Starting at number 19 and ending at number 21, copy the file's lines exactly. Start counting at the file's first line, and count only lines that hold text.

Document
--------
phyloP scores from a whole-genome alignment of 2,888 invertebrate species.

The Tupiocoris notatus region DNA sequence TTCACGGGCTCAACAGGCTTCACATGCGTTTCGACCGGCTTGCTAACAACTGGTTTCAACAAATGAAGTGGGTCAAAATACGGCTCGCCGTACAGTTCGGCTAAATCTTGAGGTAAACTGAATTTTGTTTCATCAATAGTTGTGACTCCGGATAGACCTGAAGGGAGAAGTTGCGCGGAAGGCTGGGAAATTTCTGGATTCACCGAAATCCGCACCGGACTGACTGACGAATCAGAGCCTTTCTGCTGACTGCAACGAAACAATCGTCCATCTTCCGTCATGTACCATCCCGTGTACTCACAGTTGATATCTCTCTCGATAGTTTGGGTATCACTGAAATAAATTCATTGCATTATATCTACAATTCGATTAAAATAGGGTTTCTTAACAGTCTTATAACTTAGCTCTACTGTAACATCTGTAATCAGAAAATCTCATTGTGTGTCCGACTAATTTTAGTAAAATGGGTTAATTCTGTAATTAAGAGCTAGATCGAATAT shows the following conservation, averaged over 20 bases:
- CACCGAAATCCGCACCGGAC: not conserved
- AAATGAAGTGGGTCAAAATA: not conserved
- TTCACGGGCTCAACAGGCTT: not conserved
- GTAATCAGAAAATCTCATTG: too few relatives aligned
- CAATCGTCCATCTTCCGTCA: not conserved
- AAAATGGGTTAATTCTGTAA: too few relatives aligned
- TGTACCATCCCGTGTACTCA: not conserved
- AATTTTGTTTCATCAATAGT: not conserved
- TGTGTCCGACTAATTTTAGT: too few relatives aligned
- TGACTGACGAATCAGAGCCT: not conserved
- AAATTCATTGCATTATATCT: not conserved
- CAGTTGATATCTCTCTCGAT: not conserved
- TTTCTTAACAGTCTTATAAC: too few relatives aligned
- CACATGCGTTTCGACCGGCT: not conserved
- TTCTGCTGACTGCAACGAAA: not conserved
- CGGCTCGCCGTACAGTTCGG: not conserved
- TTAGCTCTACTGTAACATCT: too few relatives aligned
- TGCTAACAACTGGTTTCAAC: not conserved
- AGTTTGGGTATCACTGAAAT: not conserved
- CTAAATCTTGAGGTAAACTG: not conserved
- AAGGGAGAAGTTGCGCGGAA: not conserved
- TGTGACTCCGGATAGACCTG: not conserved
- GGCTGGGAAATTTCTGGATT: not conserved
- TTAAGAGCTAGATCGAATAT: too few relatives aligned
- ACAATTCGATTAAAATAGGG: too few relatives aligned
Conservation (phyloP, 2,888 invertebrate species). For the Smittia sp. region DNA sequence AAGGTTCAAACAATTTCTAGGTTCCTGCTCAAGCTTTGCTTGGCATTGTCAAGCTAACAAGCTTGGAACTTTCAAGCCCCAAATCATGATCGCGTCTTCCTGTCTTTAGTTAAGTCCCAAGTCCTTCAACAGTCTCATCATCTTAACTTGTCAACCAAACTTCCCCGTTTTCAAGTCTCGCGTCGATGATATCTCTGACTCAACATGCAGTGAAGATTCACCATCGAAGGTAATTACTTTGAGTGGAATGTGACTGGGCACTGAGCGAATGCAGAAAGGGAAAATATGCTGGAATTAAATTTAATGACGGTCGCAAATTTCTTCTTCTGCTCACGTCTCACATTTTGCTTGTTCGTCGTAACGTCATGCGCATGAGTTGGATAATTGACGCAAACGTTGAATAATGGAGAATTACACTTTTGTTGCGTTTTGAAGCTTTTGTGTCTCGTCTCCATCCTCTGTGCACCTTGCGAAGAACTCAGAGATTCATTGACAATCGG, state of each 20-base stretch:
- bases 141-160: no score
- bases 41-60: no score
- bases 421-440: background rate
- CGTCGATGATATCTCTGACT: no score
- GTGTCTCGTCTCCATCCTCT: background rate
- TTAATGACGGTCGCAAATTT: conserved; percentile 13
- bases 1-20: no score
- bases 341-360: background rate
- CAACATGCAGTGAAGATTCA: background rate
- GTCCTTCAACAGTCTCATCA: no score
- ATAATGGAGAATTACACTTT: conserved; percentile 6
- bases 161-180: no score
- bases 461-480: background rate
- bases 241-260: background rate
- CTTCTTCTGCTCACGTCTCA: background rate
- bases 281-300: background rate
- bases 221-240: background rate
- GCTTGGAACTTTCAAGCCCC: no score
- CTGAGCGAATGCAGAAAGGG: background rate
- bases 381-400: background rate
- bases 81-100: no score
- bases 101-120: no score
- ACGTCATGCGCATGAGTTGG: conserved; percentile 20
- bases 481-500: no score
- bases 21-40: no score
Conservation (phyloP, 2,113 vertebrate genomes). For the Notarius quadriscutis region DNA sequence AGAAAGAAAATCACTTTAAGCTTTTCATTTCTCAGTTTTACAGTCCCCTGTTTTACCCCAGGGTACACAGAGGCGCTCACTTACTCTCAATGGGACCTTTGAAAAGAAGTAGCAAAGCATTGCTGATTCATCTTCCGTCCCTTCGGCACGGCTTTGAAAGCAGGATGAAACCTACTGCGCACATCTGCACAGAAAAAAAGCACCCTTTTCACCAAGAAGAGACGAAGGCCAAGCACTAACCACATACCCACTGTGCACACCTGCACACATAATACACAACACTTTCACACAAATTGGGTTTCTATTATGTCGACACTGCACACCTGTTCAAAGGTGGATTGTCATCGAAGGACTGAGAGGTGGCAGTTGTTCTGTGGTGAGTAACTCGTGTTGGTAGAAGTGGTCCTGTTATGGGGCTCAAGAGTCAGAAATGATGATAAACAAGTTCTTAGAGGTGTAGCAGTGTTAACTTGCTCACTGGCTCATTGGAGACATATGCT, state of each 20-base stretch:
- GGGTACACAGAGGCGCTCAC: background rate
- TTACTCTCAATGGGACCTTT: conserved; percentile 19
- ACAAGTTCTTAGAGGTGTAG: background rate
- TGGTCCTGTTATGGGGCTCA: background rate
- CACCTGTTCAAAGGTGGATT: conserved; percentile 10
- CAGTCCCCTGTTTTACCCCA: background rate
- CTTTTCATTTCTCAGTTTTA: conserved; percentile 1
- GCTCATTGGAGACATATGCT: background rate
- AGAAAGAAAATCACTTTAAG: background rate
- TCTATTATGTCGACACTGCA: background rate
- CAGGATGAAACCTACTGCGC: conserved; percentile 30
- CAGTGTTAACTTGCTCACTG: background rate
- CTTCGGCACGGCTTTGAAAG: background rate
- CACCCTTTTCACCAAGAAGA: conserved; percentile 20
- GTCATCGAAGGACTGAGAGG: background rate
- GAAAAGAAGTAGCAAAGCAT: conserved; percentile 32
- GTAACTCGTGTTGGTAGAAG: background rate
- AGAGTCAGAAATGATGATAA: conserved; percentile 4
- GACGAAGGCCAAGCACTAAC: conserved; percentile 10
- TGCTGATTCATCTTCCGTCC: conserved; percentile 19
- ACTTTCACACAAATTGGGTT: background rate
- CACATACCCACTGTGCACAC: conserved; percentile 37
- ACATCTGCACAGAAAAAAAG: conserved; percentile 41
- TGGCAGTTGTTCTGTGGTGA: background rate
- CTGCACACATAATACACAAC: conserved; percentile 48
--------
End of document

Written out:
- TTAGCTCTACTGTAACATCT: too few relatives aligned
- TGCTAACAACTGGTTTCAAC: not conserved
- AGTTTGGGTATCACTGAAAT: not conserved